Uhuh. Not that tough, it turns out. After 38 hours, I was no longer thinking of my baby in such glowing terms and I easily decided to let him take his chances with the long-term side effects of the epidural. Suddenly, my squeamishness over being catheterized seemed ludicrous. Back labor can make a woman consider all kinds of options.

Fast forward to the good part. My son was finally born, and then everyone finally left. And then I had several unsuccessful attempts to use the potty. Apparently, the catheter really wasn’t my best friend. My delivery nurse was a sweet Southern lady and her words have stayed with me all these years. “Honey, as a mama you are going to have to get used to doing some pretty icky things.” She was right. But you know, peeing in the shower is so far down on the icky-scale that I don’t even count it anymore.

Shift change brought yet another nurse. (By this time I had had nearly every one employed by the hospital.) My new nurse was a good Minnesotan woman. All business, she popped in my thermometer, took my blood pressure, and rolled me over all in one fell swoop. “Now, yeah, dear, I’m just going to check your stitches. I see on your chart you had to have an episiotomy, you poor dear, you.”

For the record men, these are words you should thank your lucky stars you will never hear.

And then my nurse utters the one sound you just really don’t want to hear when you are on your side with your hiney hanging out. “Oh dear.”

“I’ll just pop on down and get you some ice, now. Yeah?”

“Um, what’s wrong?” I managed to squeak out.

“Oh, you just have some hemorrhoids down here. Did you have a long labor, yeah? Did you have to push very long, yeah?”

“Um, I think I pushed for like 3.5 hours, but I’m not really sure. When you say hemorrhoids, what do they look like?

“Oh, I’d say they’re grape sized. Hmm, yeah, grapes. Yeah, that’s what they look like.”

“Oh. Do you mean like Thompson Seedless or more like Welch’s Concord grapes?”

“Oh, these would be more along the lines of Thompson Seedless, yeah. Now, you just hold still and I’ll go get you an ice pack, now.”

When I decided that I could possibly think about doing that all over again and got pregnant with our daughter, I told myself, “I am signing up for the epidural upon admittance.” But, wouldn’t you know it, I barely made it to a room before she made her appearance. Yet another birth plan shot to hell. So nowadays, I tell all the pregnant women I know to NOT make a birth plan, because you are just ensuring that whatever you are hoping for, you are NOT going to get.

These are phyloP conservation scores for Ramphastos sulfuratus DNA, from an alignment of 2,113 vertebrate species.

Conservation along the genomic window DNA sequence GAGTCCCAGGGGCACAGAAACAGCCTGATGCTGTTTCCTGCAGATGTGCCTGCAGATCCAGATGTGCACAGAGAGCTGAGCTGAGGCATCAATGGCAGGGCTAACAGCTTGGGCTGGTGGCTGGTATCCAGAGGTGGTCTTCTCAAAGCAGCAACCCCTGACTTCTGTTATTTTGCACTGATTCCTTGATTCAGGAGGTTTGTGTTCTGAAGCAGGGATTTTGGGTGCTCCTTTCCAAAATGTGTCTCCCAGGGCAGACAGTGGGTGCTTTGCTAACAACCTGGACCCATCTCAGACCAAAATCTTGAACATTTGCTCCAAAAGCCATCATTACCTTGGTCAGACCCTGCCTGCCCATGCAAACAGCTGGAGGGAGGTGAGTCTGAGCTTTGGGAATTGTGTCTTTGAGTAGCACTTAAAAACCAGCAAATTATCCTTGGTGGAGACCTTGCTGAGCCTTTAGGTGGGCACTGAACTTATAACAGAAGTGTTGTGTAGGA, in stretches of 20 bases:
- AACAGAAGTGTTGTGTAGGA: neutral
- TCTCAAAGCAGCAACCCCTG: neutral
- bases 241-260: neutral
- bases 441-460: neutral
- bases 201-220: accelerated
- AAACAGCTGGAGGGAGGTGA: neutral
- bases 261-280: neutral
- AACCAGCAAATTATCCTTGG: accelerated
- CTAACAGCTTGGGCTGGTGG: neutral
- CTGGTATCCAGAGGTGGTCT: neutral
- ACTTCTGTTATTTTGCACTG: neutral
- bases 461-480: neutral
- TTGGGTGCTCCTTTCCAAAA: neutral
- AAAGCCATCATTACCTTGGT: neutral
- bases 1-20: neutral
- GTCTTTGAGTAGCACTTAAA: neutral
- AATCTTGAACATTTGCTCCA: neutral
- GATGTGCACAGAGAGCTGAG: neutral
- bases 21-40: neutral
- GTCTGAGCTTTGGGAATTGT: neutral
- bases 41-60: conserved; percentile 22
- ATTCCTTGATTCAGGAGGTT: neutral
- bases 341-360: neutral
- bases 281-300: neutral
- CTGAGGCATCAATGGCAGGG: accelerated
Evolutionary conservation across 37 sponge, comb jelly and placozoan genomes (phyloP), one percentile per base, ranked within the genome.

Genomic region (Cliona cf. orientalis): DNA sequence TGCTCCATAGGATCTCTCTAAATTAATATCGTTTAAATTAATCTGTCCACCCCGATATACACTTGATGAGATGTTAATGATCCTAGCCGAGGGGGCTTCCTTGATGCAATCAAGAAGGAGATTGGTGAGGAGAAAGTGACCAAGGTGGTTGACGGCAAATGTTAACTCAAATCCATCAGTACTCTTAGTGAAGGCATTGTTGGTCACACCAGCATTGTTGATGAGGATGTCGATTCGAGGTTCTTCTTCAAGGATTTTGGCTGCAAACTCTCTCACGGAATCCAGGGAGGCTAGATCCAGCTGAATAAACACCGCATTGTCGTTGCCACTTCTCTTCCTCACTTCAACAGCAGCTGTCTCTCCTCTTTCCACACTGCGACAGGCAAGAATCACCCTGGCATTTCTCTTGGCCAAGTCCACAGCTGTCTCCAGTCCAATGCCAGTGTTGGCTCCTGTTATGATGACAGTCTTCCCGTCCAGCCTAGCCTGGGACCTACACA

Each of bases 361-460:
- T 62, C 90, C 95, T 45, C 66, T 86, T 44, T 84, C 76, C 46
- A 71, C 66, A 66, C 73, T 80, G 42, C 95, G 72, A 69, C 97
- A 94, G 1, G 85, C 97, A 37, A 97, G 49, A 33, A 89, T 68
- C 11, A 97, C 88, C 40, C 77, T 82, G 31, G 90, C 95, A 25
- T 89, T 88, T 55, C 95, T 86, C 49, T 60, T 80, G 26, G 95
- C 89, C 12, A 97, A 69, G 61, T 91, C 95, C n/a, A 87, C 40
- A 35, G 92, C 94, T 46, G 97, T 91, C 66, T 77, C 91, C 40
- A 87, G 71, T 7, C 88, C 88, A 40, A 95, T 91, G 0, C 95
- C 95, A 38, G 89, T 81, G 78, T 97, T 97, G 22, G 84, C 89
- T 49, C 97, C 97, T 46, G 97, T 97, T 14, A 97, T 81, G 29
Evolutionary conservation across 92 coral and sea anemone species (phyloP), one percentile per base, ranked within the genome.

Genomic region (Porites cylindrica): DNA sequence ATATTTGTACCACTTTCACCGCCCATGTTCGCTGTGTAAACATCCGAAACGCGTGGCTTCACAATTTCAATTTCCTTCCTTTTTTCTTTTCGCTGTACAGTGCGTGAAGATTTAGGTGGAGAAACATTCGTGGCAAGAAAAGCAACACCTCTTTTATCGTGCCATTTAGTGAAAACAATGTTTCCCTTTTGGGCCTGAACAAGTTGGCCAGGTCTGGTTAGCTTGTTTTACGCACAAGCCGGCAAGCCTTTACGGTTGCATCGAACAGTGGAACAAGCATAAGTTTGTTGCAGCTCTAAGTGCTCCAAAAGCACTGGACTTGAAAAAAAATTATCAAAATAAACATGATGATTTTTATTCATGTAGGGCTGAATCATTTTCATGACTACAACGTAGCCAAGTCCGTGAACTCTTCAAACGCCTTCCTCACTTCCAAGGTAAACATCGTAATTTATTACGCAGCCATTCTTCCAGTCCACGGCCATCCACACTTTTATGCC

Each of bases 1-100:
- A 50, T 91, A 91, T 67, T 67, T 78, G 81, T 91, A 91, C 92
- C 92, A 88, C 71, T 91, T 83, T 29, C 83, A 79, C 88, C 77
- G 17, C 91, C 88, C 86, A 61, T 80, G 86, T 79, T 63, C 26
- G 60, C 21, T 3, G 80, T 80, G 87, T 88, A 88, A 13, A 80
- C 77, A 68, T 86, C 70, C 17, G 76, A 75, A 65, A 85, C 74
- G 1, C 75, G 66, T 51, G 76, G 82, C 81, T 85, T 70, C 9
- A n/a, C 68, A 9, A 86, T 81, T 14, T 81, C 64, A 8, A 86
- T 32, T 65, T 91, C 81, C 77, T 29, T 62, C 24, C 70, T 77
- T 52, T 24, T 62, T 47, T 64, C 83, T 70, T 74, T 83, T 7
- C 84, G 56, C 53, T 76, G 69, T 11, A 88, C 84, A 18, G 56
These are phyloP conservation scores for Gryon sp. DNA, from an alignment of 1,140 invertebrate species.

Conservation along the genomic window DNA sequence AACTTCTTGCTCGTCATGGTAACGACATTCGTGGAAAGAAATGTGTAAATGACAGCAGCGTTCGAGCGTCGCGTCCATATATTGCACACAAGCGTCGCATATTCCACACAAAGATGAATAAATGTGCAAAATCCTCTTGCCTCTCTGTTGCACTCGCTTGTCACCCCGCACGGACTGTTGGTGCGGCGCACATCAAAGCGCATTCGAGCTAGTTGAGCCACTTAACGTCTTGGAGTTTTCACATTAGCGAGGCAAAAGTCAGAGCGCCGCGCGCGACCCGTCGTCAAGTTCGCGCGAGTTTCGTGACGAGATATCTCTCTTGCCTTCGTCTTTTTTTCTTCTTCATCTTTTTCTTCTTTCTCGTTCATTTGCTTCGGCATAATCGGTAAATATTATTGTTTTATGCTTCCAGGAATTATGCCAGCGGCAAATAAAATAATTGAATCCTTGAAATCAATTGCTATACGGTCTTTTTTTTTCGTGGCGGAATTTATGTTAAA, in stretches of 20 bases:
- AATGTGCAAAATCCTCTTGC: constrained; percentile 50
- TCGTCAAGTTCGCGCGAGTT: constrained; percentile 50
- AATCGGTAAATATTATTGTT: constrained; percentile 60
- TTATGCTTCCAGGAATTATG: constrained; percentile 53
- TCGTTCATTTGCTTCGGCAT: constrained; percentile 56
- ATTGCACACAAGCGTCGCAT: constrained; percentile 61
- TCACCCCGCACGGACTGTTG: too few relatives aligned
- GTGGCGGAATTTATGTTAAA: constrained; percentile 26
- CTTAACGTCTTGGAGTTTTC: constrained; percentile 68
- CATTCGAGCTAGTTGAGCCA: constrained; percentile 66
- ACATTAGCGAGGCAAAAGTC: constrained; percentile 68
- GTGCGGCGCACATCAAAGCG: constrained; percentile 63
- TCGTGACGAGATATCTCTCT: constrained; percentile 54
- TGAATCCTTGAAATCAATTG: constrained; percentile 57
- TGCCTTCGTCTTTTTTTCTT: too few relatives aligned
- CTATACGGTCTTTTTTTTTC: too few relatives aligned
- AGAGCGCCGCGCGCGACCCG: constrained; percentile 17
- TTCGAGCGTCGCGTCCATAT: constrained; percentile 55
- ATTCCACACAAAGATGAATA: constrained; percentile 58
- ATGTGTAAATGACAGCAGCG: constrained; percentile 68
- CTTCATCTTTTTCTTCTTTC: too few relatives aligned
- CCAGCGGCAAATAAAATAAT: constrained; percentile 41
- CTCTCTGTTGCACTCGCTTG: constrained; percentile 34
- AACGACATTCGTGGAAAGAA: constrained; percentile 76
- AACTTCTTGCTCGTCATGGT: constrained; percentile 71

And that episiotomy? It makes me a bit of a star at my new OB-GYN. “Hey Mildred, get in here and check out the transverse episiotomy scar. Can you believe the size of that thing?” Great, now my chi-chis are notorious and I’ve never even been in a film.

Perhaps the worst part of being pregnant was teaching high schoolers at the same time. You just really don’t want your students making the connection between your burgeoning waistline and unprotected sex. Really. But they do, and then they start to ask questions.

“Oh, you’re having a baby. Are babies as wonderful as they look? I want a baby too,” a student confided after school one day.

Now, English teachers are responsible for lots of things. In addition to teaching the 10 comma rules, and the difference between “affect” and “effect,” I felt I had a moral responsibility to take this teachable moment and do something with it. And since this was my second pregnancy, I had lots of ammunition to unload upon this young lady.

But first, I felt like I needed to tackle the obvious. “Suzy-Q, is there a chance you might be having a baby? Are you pregnant?” “Well, I don’t think so.” “Hmm, so that means you are sexually active? Have you talked with your parents about using some form of birth control?” “Well, I’m kindof embarrassed to tell them. And I didn’t think I wanted to have sex, but you know, my boyfriend is just so cute and well, the sex is just so good.”

Well, now I knew I had a major problem on my hands because teachers are mandatory reporters and there is no way my student was having sex with a peer if she was saying the sex was “just so good.” She had to be dating a predatory 30 year-old or something. “Ah, Suzy, remind me who you are dating?” “Oh, Bobby Johnson. You know, he’s on the hockey team.” Great, so while she was not dating someone twice her age, she was dating someone with fewer brain cells than original teeth. I began to pray that he’d taken one too many pucks to the groin and was incapable of impregnating my student.

So I thought for a moment and I said to little miss Suzy, “You know, I can’t think of any joy greater for me than my son and now this baby. But I feel like I need to be honest with you. Suzy, have you ever heard of hemorrhoids?”